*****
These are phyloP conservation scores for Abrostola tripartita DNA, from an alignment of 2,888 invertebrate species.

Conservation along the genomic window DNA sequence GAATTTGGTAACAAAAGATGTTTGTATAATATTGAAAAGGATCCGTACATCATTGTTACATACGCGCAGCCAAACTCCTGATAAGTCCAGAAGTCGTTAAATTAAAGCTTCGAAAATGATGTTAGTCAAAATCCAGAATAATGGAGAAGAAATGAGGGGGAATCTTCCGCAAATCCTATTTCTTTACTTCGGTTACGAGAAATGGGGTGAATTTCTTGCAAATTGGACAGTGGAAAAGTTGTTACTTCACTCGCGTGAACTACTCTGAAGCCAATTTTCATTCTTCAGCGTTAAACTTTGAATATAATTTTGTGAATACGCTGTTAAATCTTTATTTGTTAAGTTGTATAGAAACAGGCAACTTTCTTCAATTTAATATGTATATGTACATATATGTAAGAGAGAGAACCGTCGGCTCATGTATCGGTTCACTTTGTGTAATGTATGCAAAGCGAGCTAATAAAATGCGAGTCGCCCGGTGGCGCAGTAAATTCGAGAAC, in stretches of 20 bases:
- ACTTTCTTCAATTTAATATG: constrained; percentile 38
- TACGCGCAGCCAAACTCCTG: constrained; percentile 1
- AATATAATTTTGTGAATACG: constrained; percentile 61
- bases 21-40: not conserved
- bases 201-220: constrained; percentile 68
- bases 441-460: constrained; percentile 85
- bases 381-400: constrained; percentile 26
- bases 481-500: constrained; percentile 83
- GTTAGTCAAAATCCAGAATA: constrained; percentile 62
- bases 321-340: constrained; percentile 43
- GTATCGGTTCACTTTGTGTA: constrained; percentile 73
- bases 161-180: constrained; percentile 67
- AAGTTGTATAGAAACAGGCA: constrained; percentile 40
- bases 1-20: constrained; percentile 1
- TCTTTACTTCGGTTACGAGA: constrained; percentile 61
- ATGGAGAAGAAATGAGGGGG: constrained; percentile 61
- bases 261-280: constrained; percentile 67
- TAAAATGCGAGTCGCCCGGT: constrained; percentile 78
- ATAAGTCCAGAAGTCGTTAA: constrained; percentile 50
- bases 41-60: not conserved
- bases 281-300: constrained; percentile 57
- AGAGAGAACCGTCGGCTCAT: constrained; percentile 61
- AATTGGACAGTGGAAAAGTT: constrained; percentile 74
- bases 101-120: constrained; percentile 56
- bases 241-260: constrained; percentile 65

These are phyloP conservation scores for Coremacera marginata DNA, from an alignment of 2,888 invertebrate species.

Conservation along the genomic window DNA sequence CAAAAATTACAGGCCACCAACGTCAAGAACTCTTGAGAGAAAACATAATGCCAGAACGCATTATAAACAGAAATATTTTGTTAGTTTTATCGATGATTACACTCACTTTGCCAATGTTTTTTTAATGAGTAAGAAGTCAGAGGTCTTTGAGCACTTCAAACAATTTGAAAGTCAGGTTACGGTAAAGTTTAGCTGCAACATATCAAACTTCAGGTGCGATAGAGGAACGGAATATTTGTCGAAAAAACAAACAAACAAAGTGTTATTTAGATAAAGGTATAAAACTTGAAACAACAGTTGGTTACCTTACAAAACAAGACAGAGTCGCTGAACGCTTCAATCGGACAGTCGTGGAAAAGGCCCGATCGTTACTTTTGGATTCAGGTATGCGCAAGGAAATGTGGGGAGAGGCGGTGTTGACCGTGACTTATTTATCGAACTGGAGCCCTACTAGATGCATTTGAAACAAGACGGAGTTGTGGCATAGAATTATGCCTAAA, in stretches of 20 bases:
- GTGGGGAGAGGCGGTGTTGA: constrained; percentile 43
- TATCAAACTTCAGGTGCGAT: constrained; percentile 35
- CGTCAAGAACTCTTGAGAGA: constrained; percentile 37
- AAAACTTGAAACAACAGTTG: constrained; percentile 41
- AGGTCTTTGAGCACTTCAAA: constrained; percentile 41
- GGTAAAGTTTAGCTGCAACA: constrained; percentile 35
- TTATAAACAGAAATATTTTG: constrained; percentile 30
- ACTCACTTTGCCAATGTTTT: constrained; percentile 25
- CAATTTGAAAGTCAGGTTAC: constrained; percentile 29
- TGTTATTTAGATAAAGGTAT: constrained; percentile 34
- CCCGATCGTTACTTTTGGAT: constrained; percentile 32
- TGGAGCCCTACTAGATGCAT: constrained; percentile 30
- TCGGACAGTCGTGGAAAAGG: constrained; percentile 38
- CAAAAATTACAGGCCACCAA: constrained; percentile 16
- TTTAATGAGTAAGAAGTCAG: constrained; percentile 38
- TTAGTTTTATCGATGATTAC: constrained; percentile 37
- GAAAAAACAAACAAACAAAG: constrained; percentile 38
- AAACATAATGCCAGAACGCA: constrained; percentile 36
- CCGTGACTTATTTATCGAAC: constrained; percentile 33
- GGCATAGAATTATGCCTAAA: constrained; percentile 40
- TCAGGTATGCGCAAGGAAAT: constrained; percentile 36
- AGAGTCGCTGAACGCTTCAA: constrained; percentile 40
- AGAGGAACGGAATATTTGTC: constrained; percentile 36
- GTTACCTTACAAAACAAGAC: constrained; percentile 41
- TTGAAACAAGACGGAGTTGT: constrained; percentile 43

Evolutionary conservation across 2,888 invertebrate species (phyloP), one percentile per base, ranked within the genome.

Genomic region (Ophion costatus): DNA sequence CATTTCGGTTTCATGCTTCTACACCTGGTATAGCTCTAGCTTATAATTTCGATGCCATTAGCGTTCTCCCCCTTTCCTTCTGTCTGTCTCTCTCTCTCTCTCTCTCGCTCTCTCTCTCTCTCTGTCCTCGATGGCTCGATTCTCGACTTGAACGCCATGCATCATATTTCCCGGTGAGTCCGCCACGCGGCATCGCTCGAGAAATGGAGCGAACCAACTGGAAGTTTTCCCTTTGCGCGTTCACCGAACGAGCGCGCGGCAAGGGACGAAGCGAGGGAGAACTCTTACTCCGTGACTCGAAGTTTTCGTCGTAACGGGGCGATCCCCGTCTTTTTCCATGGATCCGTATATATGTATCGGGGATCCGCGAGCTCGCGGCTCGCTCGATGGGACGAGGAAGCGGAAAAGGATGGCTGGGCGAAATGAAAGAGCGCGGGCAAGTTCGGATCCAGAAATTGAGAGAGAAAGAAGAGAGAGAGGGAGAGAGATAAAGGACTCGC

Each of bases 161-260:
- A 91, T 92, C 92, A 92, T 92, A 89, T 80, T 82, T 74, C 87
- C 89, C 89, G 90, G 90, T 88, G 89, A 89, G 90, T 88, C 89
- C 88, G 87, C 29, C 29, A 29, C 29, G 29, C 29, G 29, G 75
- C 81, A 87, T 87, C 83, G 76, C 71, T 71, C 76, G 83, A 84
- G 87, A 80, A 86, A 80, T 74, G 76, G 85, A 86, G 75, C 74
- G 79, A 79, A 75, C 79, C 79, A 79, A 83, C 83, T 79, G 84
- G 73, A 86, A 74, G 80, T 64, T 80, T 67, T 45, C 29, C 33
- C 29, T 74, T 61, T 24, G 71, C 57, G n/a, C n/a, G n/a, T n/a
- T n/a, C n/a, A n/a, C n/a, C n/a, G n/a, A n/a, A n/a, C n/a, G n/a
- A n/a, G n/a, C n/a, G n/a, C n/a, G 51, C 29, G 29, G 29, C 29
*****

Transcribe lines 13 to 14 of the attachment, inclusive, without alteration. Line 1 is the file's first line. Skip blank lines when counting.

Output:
- GTATCGGTTCACTTTGTGTA: constrained; percentile 73
- bases 161-180: constrained; percentile 67